Crucial role of animals in US expansion west explored

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Image from Diana L. Ahmad's Great Plains Quarterly article: "Wagon in the Desert," courtesy of the University of California-Berkeley, Bancroft Library.
Image from Diana L. Ahmad’s Great Plains Quarterly article: “Wagon in the Desert,” courtesy of the University of California-Berkeley, Bancroft Library.

Settlers who embarked on the great westward expansion in the United States forged a special relationship with the animals on which they relied for the journey, a researcher says.

“They developed a companionship with the animals that likely surprised even the emigrants,” said Dr Diana Ahmad, an associate professor of history at the Missouri University of Science and Technology.

“’They learned that their success depended in large measure on the treatment of their animal traveling companions.”

The story of westward expansion in the United States is often told from the perspective of the men and women who crossed the Great Plains in search of a better life in the west.

But Ahmad set out to cast light on the role settlers’ animals played in the westward migration of the mid-1800s.

Ahmad discusses the relationship between pioneers and their stock – mainly horses, mules, oxen and cattle – in an essay published in the summer 2012 issue of the Great Plains Quarterly.

She noted that the westward travelers’ success depended greatly on their interactions with the animals.

“Domestic animals successfully brought thousands of emigrants to Utah, California, and Oregon,” Ahmad wrote in her essay, entitled I Fear the Consequences to Our Animals: Emigrants and Their Livestock on the Overland Trails.”

In doing so, emigrants on overland trails forged new relationships with the domestic animals that accompanied them, she said.

Between 1840 and 1860, some 300,000 people emigrated to California, Oregon and Utah. Many were in search of gold, new farmland or religious freedom.

The westward travelers learned how to care for their livestock, barter for fresh animals and perform veterinary procedures, Ahmad wrote.

They also left behind a wealth of written materials Ahmad mined for insights into how the emigrants interacted with their animals.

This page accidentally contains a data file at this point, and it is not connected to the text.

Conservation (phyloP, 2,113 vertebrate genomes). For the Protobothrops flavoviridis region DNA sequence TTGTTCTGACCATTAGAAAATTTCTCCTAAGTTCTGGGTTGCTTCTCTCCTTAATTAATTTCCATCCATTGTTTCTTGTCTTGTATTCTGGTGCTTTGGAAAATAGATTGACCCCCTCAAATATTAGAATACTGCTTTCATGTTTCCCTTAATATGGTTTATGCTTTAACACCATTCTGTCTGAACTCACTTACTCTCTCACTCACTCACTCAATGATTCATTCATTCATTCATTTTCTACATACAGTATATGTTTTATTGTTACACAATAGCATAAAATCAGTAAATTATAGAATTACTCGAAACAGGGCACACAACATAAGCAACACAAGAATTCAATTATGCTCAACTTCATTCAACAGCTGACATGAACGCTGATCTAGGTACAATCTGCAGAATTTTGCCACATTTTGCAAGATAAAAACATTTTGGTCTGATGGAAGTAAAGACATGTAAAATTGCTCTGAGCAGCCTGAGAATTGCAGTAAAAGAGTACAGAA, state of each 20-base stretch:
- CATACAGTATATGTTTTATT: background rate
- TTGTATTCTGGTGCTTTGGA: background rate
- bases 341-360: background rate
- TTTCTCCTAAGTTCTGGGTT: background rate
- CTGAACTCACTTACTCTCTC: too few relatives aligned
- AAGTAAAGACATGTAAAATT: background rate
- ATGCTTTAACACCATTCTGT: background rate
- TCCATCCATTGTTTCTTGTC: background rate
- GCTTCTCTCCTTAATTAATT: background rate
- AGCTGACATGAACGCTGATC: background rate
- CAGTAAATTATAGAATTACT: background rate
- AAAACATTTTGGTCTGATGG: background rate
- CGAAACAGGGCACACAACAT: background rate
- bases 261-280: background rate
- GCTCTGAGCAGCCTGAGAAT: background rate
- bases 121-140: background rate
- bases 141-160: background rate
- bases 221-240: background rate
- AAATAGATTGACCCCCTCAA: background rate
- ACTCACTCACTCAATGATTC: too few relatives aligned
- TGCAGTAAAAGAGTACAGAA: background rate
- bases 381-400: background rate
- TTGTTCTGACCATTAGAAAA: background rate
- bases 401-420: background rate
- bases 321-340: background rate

Diana L. Ahmad, assistant professor of history at Missouri University of Science and Technology
Diana L. Ahmad, assistant professor of history at Missouri University of Science and Technology

Ahmad, who specializes in the history of the American West, reviewed numerous diaries, letters and guidebooks written by these emigrants.

“Their writings add to the knowledge not only of the rigors and challenges along the overland trails but also of how the emigrants manifested a new relationship with their livestock,” she said.

The authors of these writings “wrote about their experiences … in a style that was meant to be read by others,” Ahmad said. “They understood the significance of their undertaking, that their journey was history-making.

“They also wrote about the livestock that accompanied them, often in great detail and with emotion.”

Those writings were sent back east and became valuable tools for future emigrants, she said.

Excerpts were republished in newspapers and publishers produced guidebooks for future settlers.

But prospective settlers viewed information passed along from family members and friends as more credible than the guidebooks or other published materials, she noted.

The significance of animals in history has been largely overlooked until recent years, Ahmad explains.

Much of the scholarly work over the past 40 years has focused on the role of animals during the British colonial era in North America.

Ahmad is one of the few researchers examining the role of animals during the westward expansion of the mid-1800s. She is working on a book on the topic.

“Emigrants developed techniques to deal with the creatures because, in most cases, they had no alternative but to learn to work with the situations they encountered.

“They also developed a companionship with the animals that likely surprised even the emigrants.

“They learned that their success depended in large measure on the treatment of their animal traveling companions.”

 

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